In the September edition of Indus, I talk about how I broke into the field of technical communication. Here’s is the link to my article that recently got published in Indus, which is the electronic newsletter/magazine of the India Chapter of the Society for Technical Communication (STC). To know more about STC India, click here.

You Know When it Clicks

The Mighty Fountain Pens from Click Pens


Fountain pens may be a fetish in 2021. In stark contrast, the era of the 1990s wasn’t kind to either fountain pens or their makers. And unlike most of the manufacturers who faded into the books of our long-forgotten history, a few not just survived but flourished and sailed through the turbulent tides of time. One such story of the might of the fountain pens and the determination of their makers is of the Gagwani family, the owners of Click Pens. They couldn’t be happier sharing their experience with me. Harsh welcomed me to meet him at his workshop — an offer I was not going to reject. Amidst the prevailing circumstances of COVID-19, I couldn’t have expected any warmer welcome.


The Timeline

The first-generation of Gagwanis, Shri Gokuldas Gagwani, came to Indore, Madhya Pradesh and set up a manufacturing unit that acted as OEM for local, national brands. His brush with the renowned Wilson Pens made it relatively easier for him to look into the whole process with a keen and observant eye. For a considerable part of the then-growing business, Click Pens continued to bring industry-first innovations, like India’s first Matt-finish writing instrument and were amongst first in India to introduce aeromatic ink-filling mechanisms. All that while the demand for fountain pens continued to plunge into the seemingly never-ending gorges.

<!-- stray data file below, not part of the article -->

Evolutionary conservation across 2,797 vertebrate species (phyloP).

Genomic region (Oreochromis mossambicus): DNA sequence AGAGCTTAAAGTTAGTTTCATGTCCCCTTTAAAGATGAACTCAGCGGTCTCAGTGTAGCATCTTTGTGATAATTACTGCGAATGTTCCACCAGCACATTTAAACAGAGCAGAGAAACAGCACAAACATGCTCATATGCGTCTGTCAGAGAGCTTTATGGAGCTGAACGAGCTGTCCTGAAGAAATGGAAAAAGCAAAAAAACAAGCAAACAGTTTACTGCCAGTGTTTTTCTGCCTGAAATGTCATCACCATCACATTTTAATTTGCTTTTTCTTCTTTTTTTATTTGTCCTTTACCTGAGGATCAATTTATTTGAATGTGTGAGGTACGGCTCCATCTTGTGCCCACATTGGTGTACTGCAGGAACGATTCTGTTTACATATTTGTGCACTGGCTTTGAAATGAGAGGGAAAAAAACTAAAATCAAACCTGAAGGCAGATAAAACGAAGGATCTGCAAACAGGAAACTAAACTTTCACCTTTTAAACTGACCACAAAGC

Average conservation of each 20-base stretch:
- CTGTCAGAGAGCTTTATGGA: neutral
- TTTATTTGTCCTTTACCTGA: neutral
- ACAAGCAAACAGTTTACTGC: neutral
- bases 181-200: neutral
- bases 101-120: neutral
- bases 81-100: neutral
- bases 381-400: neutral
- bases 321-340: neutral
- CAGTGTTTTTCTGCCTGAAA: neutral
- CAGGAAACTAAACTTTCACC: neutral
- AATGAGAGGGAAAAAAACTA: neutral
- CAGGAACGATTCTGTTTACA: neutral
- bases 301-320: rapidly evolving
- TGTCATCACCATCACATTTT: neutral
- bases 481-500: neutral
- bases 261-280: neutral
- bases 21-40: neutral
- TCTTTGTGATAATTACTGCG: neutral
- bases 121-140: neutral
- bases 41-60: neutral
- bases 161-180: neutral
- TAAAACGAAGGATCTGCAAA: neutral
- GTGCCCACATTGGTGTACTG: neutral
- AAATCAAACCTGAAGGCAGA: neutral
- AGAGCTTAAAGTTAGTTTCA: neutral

With an undying spirit, the Gagwanis chose to continue to invest in the no-longer flourishing business units. They bought, for example, Blue Nile in 2009 and Serwex in 2015 to expand their portfolio up to over 80 models. And if this wasn’t enough, they introduced their very own — conceived, designed, and manufactured — product from Click Pens, the Aristocrat series. This, as the youngest Gagwani likes to call, the “no-nonsense pen.” He demonstrated how despite him shaking the pen, the ink didn’t spill through onto the section. But — unlike the ink — that’s not the only instance where the quality seeps through; more on it in a bit.

Click Pens also works as an OEM for some well-known fountain pen brands in the United States of America. Even though I am bound by the condition to not reveal the names, I deduce two things: one, that workmanship and consistency are top-priority for Click Pens, and two, even if I happen to buy a pen from ‘that’ brand, the Swadeshi in me will still be getting a high-quality India-made pen.


The Quality that Speaks for Itself

Through my professional experience, I realize that I can sell a product only once. That is, if the product is outstanding, it will continue to sell by itself. Aristocrat isn’t any exception; the product sells itself. Given its asking price, the construction quality is top-notch. The pen neither squeaks nor spills. It doesn’t burp. In fact, you can choose from an assortment of colors and nib choices. And, because there isn’t any harm in asking for more, the pen — entering 2021, that is — comes with a replaceable nib unit. So, you can swap any nib unit of your choice from the Falcon or Renaissance series.


All pens come with a multi-threaded design. This means, even if the threads are noticeable, they are neither obtrusive nor any pain in the opening-and-closing operations. You can pick any pen from Click. I repeat. Any pen. And it opens and closes in less than two-and-a-half turns. I have, for the comparison, a Guider Medium Ebonite. It has an equal number of threads, and it takes me about four turns, at the very least, to open or close it.

The Work and the Workshop

The workshop spans a structured, well-laid-out area where production and assembly are carried out. The storage area is well-secured and contains all parts for all current and previous models, including some old, discontinued pens made using cellulose acetate butyrate (CAB) plastic.